Saved By The Bell (Sunday Morning, MeTV)

Screech got struck by lightning and suddenly had the power to see the future.  Zack tried to use Screech’s powers to cheat on the History midterm.  Unfortunately, Screech lost his powers and Zack got an “F minus …. for scamming!”

South Park (Wednesday Night, Comedy Central)

“Free Hat!  Free Hat!”  Actually, I don’t remember which episode it was that I watched but the Free Hat episode is always a good a default to go with.

Upstart Crow (Sunday Night, PBS)

Incredibly proud of his new play, Will Shakespeare is stunned to discover that the few women in his life are not as enamored of The Taming of the Shrew as he is.  Will simply cannot figure it out!  This was a funny episode, mostly because it was true.

 

 

 

Film Review: Rad (dir by Hal Needham)


The 1986 film, Rad, tells the story of Christopher “Cru” Jones (Bill Allen).  Cru lives in a small, kind of ugly town in middle America.  Cru has a job delivering newspapers so, every morning, he rides around town on a bicycle and he throws rolled-up copies of USA Today at people.  He throws the papers fairly aggressively and doesn’t seem to have much concern about riding his bike through backyards or using his bike to jump over (or sometimes, onto) cars.  And yet, no one can stay mad at Cru because he has a plucky, can-do attitude and he can do all sorts of tricks on his bicycle.

Cru has a decision to make.  He can either go to college or he can compete in a bicycle race.  If he goes to college, he might actually be able to get a career and actually have a future.  If he wins the bicycle race, he’ll get a car and $100,000.  His mother (Talia Shire) feels that Cru should go to college.  Cru, however, says that his gut is telling him to enter the race….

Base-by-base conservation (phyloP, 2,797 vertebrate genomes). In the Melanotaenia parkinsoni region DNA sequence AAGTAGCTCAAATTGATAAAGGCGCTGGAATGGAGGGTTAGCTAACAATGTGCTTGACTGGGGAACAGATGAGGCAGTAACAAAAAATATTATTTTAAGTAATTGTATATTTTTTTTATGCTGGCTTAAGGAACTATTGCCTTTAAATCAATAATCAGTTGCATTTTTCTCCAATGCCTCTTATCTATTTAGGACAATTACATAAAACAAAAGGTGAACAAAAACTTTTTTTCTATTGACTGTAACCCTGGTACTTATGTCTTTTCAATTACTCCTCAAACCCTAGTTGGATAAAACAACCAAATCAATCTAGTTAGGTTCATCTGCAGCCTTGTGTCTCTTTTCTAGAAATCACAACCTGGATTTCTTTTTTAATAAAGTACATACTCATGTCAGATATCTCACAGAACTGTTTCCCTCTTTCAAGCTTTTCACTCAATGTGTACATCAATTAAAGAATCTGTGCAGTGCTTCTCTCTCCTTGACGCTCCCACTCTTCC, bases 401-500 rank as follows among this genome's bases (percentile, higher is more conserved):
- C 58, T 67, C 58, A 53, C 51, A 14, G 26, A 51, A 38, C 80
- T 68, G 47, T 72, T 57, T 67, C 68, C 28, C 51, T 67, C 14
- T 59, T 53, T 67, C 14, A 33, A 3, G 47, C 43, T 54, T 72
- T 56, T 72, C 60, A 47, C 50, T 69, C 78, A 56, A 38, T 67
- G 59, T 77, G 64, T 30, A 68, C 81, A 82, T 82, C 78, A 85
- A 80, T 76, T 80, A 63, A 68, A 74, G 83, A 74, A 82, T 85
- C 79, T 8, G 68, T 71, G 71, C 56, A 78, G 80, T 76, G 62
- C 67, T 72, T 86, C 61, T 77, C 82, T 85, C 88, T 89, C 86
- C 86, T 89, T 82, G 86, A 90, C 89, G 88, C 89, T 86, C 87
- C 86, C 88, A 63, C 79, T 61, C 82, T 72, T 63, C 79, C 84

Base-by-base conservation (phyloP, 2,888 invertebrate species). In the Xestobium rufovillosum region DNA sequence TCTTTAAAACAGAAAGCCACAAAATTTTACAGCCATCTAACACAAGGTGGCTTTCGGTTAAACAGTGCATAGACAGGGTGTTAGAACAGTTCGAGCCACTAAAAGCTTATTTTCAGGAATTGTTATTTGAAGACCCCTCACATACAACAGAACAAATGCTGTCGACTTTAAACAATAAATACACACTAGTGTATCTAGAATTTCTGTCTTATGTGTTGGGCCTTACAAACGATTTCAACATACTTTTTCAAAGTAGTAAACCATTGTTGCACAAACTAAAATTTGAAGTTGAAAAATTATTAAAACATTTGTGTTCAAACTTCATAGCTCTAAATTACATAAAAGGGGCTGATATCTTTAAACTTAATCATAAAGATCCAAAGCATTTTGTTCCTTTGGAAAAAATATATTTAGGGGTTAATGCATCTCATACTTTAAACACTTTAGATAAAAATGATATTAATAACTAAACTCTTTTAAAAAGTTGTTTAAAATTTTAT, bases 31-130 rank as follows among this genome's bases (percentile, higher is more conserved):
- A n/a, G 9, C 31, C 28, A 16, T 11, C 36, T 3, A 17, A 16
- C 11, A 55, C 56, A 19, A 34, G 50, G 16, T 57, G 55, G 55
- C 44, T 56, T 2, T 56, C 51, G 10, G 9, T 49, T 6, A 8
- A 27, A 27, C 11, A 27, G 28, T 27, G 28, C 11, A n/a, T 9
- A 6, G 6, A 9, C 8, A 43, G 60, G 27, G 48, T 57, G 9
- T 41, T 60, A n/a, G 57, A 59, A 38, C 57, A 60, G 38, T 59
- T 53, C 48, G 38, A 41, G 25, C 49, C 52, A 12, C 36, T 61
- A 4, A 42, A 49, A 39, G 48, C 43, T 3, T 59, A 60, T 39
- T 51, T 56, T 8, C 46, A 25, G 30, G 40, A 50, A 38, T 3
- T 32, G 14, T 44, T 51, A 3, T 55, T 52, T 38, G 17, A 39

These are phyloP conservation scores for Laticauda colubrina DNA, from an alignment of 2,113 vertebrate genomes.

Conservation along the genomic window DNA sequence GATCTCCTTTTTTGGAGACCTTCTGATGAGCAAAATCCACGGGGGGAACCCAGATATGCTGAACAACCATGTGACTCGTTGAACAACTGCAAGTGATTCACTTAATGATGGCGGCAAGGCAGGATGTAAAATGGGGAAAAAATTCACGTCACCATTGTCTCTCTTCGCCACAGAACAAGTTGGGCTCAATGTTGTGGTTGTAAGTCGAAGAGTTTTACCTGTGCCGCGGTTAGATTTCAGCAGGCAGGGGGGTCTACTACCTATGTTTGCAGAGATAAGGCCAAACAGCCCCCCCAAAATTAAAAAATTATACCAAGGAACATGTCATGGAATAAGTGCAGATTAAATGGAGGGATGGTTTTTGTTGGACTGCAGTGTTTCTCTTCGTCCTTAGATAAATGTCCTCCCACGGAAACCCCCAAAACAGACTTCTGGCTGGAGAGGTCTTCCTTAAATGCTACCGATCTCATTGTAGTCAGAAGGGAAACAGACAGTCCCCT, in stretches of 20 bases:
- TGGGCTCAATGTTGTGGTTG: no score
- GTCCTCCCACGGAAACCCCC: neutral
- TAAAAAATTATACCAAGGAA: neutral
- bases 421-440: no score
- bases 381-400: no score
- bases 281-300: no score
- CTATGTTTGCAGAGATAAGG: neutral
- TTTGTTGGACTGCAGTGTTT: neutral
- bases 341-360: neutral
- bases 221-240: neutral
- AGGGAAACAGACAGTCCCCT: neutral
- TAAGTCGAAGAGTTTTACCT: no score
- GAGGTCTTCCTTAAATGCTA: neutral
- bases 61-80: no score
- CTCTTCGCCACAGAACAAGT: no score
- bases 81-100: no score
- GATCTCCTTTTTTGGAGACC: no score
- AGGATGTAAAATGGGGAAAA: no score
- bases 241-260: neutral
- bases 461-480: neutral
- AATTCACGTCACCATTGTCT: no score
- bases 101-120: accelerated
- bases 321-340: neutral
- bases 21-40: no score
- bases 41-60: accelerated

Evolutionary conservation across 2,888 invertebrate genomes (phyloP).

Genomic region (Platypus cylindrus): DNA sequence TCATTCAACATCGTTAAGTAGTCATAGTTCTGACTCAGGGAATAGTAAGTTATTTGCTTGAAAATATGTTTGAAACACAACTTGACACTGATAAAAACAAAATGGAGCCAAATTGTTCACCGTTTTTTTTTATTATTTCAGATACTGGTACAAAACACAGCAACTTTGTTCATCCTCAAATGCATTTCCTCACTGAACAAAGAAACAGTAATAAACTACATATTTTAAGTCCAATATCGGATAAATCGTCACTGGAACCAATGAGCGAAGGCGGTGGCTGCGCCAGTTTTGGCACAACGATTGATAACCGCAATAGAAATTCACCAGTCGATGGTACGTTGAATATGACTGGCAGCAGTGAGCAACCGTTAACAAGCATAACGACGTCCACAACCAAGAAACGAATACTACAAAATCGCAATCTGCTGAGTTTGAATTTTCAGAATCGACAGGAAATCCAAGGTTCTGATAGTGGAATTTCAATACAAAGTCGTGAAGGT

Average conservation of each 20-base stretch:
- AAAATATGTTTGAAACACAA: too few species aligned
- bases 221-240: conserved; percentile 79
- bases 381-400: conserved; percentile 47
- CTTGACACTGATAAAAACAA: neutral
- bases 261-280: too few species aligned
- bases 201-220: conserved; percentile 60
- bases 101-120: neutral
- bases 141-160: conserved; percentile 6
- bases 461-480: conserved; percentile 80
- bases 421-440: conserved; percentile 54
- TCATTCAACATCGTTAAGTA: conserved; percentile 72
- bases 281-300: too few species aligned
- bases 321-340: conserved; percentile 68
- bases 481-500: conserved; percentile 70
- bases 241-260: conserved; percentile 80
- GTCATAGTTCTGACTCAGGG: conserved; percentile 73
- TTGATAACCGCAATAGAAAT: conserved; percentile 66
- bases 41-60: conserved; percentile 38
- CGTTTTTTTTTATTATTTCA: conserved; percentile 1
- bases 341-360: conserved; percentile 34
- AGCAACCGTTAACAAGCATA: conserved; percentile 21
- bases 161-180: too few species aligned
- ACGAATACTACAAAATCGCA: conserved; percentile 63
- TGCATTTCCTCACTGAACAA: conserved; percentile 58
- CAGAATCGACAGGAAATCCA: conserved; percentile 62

Hey, Cru, your gut is lying to you!  Seriously, I’m all for Cru competing and showing off how good he is at a rather mundane and kind of boring sport but college is college.  There’s a scene early on in the film where one of Cru’s classmates is talking about all the schools to which he’s applied.  “UCLA, Princeton, SMU, Harvard….” Cru rides by and laughs but, 35 years later, who do you think currently has the nicer house?

Of course, despite his willingness to give up his future for $100,000 and a new car, it turns out that Cru might not even be able to compete.  The race’s evil sponsor (Jack Weston) is determined to make sure that his tea, wins the race and he keeps changing the rules to prevent Cru from being able to enter.  He demands that Cru find an official sponsor so Cru starts his own business.  He then demands that the business be worth at least $50,000!  Cru doesn’t have that type of money but — wait a minute — is that Ray Waltson, playing an eccentric businessman!?  Maybe he’s got $50,000!

Still, does Cru have the confidence necessary to enter the race and beat the best in the country?  Don’t worry, Cru’s little sister designs a t-shirt that reads, “Cru is Rad!”  Seriously, just try to beat that encouragement!